Art, Culture and Patronage in Renaissance Scotland

Last year we were very fortunate to host placements for four undergraduate history students from the University of Glasgow. The placements were undertaken as part of their class ‘Art, Culture and Patronage in Renaissance Scotland, 1406-1625’ and involved working with primary source materials from the collections of either the University’s Archives and Special Collections, the Hunterian Museum, or the Royal College of Physicians and Surgeons. Each student spent time studying a single item from one of these repositories, thinking about how to interpret the source, assessing its significance, and imagining the curatorial possibilities it offers.


A manuscript rental on a blank page in ‘The workes of the most High and Mightie Prince, James’ (1616)

The students’ work is now available to read on the class blog:

You can read more about the students’ work in other repositories on the class blog:

Renaissance Dentistry

This is the first in a series of blogs highlighting items relating to the history of dentistry within the College’s historical collections.  Fittingly we begin with College’s founder, Maister Peter Lowe, who wrote about tooth extraction in his work The Whole Course of Chirurgerie, first published in 1597.  Lowe’s extraction instruments included forceps, a punch and the pelican (the name pelican came from its supposed resemblance to the shape of the bird’s beak).  These are illustrated in a woodcut in the 1612 edition of his work.

Woodcut of dental instruments taken from Peter Lowe's Whole Course of Chirurgerie, 1612

Woodcut of dental instruments taken from Peter Lowe’s Whole Course of Chirurgerie, 1612

Artificial teeth were made from “Ivory, Whales bone or hounds teeth, which shall be fastened by a wyre or thread of gold” (Lowe, 1612 p.194).  The instruments illustrated in the 1612 edition are very similar in design to those that can be found in the works of the great French surgeon Ambroise Paré.  Paré rose from apprentice barber in Brittany to become head surgeon at the Hotel-Dieu in Paris and surgeon in ordinary to the French kings.  Thanks to his apprenticeship training as a barber-surgeon he was practically able to master both tooth extraction as well as the whole of the dental medicine of his time.  The College Library possesses a copy of Paré’s Oeuvres (Works) published in Paris in 1585.  In the section on tooth extraction Paré notes that care must be taken during extraction as it is possible to dislocate the mandible nearby as well as cause concussion to the brain and eyes.  Pulling the wrong tooth must also be guarded against, since the patient himself often does not know which tooth is the painful one.  The operator is urged not to be too vigorous otherwise a piece of jaw could be torn off which could lead to fever, festering, bleeding and ultimately could result in death.  Paré emphasises the importance of mastering the manipulation of the pelican and describes how the helper of a barber-surgeon extracted three healthy teeth when using the pelican rather than the painful broken tooth that required removal.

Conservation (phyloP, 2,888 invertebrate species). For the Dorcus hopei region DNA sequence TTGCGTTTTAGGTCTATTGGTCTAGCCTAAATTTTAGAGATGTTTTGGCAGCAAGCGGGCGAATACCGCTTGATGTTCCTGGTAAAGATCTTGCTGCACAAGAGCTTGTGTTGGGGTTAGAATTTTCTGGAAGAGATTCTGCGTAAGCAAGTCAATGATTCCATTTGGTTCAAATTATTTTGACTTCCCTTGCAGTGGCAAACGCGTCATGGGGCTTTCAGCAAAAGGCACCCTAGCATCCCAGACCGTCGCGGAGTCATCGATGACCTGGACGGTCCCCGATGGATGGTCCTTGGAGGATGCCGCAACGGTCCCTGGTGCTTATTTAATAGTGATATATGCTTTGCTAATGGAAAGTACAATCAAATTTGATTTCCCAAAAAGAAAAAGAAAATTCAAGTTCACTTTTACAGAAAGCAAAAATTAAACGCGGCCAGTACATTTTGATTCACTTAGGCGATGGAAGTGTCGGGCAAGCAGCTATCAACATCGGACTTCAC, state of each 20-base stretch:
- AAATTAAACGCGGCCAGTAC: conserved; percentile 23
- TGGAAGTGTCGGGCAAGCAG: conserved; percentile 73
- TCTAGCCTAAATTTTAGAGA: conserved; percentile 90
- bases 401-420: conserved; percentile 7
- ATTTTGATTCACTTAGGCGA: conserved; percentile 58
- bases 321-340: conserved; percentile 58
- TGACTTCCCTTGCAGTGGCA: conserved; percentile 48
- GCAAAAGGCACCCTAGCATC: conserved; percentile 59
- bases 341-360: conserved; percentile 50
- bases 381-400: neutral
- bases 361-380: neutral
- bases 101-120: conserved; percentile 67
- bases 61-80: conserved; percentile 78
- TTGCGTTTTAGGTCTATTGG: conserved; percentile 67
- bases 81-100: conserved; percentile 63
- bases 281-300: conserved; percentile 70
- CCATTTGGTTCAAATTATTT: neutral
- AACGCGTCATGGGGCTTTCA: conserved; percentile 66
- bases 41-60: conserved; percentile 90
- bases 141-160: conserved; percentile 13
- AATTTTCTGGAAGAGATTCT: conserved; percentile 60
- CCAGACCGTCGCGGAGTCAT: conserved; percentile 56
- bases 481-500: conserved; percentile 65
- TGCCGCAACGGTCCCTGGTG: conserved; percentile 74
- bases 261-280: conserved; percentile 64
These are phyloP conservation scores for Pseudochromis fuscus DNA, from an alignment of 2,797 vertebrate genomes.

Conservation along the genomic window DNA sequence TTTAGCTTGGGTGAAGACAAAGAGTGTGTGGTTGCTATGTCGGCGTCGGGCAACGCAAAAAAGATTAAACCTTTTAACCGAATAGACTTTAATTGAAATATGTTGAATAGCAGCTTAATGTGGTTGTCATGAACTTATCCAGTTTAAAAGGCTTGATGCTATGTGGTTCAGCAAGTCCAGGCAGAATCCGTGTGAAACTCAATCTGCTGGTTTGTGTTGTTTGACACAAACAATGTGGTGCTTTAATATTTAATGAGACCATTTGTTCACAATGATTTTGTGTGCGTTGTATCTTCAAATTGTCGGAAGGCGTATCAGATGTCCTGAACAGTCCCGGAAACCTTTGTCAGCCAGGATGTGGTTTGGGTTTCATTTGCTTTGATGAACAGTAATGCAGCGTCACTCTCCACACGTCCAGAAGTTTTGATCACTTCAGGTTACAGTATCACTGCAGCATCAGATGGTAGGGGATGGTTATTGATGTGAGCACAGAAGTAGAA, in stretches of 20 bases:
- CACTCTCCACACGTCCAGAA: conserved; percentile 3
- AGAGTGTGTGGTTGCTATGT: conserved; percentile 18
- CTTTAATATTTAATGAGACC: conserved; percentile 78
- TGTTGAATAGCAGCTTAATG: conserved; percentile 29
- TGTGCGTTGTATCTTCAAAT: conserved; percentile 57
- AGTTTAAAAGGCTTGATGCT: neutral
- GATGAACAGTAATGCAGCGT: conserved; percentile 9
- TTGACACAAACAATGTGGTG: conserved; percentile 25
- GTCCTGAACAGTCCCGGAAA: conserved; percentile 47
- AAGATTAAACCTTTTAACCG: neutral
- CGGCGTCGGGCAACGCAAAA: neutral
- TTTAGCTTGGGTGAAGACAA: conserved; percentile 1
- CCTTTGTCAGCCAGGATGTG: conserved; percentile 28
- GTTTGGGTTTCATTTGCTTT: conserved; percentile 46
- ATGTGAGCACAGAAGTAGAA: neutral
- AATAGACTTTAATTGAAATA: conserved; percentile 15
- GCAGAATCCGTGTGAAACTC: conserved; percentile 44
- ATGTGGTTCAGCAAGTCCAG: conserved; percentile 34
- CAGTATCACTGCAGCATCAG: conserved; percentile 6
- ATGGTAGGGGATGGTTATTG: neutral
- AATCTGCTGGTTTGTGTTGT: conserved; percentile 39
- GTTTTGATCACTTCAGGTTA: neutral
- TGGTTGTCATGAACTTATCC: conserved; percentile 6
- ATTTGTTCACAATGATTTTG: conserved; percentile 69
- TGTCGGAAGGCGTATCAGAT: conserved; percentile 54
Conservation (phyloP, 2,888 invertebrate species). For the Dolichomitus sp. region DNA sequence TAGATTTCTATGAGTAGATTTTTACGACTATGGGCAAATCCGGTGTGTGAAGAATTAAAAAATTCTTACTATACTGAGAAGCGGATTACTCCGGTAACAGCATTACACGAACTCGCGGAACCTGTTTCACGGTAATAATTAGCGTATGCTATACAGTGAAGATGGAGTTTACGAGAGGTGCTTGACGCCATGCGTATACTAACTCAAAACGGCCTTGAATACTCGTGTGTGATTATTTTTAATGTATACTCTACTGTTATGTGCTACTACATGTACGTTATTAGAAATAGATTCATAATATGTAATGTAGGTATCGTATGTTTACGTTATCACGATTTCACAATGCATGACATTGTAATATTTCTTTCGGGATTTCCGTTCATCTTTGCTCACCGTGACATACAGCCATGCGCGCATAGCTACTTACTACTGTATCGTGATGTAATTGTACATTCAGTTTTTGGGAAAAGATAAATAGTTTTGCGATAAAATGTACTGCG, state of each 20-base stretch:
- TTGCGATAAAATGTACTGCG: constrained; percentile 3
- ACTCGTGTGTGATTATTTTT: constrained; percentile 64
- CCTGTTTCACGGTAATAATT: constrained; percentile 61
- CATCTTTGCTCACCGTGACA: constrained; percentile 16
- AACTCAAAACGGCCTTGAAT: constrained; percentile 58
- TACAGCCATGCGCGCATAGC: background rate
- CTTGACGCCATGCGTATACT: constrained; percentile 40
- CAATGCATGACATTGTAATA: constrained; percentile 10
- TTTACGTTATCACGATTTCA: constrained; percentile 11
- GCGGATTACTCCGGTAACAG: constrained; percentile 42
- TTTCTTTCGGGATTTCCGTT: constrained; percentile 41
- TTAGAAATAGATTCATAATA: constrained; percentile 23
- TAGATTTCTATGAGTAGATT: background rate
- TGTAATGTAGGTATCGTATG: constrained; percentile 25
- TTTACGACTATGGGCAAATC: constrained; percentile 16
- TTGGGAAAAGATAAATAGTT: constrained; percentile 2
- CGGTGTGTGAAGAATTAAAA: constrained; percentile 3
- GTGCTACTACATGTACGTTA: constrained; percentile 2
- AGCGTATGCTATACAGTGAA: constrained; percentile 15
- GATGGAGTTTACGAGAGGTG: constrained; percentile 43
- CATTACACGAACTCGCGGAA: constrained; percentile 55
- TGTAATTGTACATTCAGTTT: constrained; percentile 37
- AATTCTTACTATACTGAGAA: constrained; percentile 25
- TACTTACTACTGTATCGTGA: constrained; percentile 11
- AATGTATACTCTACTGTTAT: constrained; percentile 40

Illustrations of dental instruments from Ambroise Paré's Ouvres,

Illustrations of dental instruments from Ambroise Paré’s Ouvres,

Paré had part of the work of the great Flemish anatomist Vesalius translated into French and it is said to have influenced his work as a surgeon more than any other work. Vesalius only takes two pages to describe the teeth in his work De Humani Corporis Fabrica (on the Fabric of the Human Body), first published in 1543.  This work, too, is amongst the treasures in the College Library.  Using direct observations Vesalius corrects several previous errors that had been copied from ancient medical authors, particularly Galen.

Chapter on the teeth from De Humani Corporis by Vesalius.

Chapter on the teeth from De Humani Corporis by Vesalius.

On the eruption of the third molar he was able provide practical directions as well as cite personal experience.  He writes that such teeth “make their appearance after puberty and the experience of love, often causing great pain; but physicians, not observing this, either pull out other teeth or, persuading themselves that these ones are affected by evil humours, overwhelm their patients with pills and suchlike drugs when in fact no better remedy can be applied to those suffering in this way than a light scarification of the gums beside the innermost teeth and sometimes a piercing of the bone. I am experiencing this myself at the moment, for as I write this in the twenty-sixth year of my life my thirty-second tooth is just appearing” (quoted from a translation of De Humani Corporis by W.F. Richardson, San Francisco, 1999). It appears then, that while Vesalius was compiling his masterpiece, he was suffering from toothache.

Woodcut of Andreas Vesalius from De Humani Corporis

Woodcut of Andreas Vesalius from De Humani Corporis

If you wish to find out more about our book holdings then visit the College website and view the library catalogue. Alternatively email the library at